Antithrombin is a progressive inhibitor of active factor X (FXa) and thrombin (FIIa). Its effect is 500- to 1,000-fold accelerated by heparin or heparan sulfate. Heterozygous type I (quantitative) and most type II (qualitative) antithrombin deficiencies highly increase the risk of venous thromboembolism (VTE), while homozygous mutations are lethal. The functional defect affecting the heparin-binding site confers moderate risk of VTE to heterozygous and high risk of VTE to homozygous individuals.
Antithrombin activity assays based on the inhibition of FIIa and FXa were compared for their efficiency in detecting heparin-binding site defects.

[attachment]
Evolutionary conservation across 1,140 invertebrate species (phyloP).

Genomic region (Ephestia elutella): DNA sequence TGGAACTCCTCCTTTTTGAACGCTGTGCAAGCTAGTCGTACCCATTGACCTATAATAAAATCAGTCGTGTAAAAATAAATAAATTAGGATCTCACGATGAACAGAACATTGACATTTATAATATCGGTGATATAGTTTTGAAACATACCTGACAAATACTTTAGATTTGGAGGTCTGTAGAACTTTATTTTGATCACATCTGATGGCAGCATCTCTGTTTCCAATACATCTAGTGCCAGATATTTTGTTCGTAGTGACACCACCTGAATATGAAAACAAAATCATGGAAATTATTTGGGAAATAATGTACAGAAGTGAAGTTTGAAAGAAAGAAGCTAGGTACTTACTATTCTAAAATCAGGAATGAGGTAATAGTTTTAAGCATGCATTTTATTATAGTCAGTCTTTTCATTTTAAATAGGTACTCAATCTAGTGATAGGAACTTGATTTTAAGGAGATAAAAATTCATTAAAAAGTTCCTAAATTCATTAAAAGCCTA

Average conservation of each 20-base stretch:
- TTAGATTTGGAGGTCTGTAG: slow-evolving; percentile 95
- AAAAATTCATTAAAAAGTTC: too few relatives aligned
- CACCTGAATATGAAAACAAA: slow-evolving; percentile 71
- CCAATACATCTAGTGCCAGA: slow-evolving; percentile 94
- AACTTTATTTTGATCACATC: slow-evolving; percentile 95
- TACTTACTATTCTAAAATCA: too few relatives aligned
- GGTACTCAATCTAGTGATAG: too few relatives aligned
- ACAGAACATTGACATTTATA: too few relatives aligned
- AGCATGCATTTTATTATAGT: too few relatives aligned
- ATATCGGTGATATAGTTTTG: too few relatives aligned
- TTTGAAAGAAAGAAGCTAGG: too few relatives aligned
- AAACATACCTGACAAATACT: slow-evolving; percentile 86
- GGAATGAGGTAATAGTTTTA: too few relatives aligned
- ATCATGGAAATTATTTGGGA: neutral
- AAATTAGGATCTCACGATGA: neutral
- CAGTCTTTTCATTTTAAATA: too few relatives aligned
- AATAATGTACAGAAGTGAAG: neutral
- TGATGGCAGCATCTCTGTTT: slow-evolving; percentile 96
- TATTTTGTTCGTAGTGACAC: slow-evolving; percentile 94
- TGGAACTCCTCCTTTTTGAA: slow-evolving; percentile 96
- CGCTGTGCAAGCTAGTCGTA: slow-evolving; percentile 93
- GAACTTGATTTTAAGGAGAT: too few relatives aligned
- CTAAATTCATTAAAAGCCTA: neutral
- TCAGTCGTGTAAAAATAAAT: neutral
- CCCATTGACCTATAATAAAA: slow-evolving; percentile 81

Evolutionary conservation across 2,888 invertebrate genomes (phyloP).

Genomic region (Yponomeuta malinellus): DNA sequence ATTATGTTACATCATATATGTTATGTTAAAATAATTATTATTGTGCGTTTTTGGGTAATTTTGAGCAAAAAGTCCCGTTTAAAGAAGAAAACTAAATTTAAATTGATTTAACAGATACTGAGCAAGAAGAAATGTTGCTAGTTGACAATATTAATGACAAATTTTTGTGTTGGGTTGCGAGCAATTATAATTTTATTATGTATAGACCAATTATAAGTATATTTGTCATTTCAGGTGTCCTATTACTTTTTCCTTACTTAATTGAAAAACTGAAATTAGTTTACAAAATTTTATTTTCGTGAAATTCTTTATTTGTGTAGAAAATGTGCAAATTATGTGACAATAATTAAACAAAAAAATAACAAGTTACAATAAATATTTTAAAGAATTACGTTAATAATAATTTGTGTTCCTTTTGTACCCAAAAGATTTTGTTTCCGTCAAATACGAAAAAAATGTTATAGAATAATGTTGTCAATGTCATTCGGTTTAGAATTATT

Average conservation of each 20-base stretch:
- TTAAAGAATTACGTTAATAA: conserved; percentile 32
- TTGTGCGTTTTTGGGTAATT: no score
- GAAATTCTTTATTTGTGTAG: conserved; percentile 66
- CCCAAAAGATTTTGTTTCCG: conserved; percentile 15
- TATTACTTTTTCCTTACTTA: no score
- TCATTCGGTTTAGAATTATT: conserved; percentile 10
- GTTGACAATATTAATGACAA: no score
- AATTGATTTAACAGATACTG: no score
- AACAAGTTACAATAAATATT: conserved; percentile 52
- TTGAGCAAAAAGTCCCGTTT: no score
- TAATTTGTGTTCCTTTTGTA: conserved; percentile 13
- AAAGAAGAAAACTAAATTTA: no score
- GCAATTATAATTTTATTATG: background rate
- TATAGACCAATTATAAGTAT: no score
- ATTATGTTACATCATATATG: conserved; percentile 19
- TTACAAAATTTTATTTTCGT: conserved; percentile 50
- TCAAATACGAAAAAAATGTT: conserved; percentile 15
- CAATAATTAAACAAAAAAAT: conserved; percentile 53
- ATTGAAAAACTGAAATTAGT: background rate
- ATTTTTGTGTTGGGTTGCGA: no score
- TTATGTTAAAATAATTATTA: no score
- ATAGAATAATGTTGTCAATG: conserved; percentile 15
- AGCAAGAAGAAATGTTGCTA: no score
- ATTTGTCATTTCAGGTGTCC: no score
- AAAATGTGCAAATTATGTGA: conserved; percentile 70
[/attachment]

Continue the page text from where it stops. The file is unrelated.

With a single exception, in heterozygotes for heparin-binding site defects (n = 20), anti-FIIa activities remained in the reference interval, while anti-FXa activities were uniformly decreased. In individuals who were homozygous for heparin-binding site mutations (n = 9), anti-FIIa activities were in the range of 48% to 80%; the range of anti-FXa activities was 9% to 25%. Anti-FIIa and anti-FXa activities in type I deficiencies and type II pleiotropic deficiency did not differ significantly.
Anti-FXa antithrombin assay is recommended as a first-line test to detect type II heparin-binding site antithrombin deficiency.